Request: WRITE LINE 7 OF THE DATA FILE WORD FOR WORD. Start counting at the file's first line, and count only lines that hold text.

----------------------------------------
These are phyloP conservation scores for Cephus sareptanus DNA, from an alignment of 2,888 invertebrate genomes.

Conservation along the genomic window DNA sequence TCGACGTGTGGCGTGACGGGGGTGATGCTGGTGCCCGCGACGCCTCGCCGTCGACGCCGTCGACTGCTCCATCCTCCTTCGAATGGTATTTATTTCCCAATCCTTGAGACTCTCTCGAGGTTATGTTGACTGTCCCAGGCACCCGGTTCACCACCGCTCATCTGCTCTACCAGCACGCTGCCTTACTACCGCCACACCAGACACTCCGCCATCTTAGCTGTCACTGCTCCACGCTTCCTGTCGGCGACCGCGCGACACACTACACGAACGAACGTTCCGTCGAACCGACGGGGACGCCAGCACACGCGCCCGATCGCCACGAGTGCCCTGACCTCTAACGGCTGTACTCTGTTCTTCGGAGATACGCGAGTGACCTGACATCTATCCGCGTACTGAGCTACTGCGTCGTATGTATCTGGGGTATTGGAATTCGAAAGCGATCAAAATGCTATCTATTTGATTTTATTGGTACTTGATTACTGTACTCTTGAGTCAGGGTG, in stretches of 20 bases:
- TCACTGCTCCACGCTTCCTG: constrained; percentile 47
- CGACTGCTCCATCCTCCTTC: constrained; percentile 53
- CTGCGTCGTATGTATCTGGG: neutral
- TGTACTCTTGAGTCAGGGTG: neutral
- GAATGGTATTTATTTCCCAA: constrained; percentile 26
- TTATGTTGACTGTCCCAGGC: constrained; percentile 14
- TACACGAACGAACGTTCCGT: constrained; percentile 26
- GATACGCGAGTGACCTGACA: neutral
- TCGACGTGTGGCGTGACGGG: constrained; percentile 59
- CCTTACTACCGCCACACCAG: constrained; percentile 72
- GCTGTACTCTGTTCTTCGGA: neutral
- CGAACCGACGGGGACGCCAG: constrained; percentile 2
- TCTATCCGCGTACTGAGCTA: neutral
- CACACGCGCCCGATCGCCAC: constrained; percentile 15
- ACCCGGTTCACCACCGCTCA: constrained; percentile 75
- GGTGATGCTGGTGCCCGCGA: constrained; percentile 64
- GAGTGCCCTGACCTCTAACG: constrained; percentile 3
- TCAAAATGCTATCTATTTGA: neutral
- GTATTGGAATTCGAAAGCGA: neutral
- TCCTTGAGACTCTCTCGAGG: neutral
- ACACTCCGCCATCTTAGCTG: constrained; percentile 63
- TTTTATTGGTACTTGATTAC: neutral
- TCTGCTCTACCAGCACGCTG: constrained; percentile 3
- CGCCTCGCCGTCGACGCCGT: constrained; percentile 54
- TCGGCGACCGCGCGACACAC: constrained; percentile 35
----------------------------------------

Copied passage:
- GAATGGTATTTATTTCCCAA: constrained; percentile 26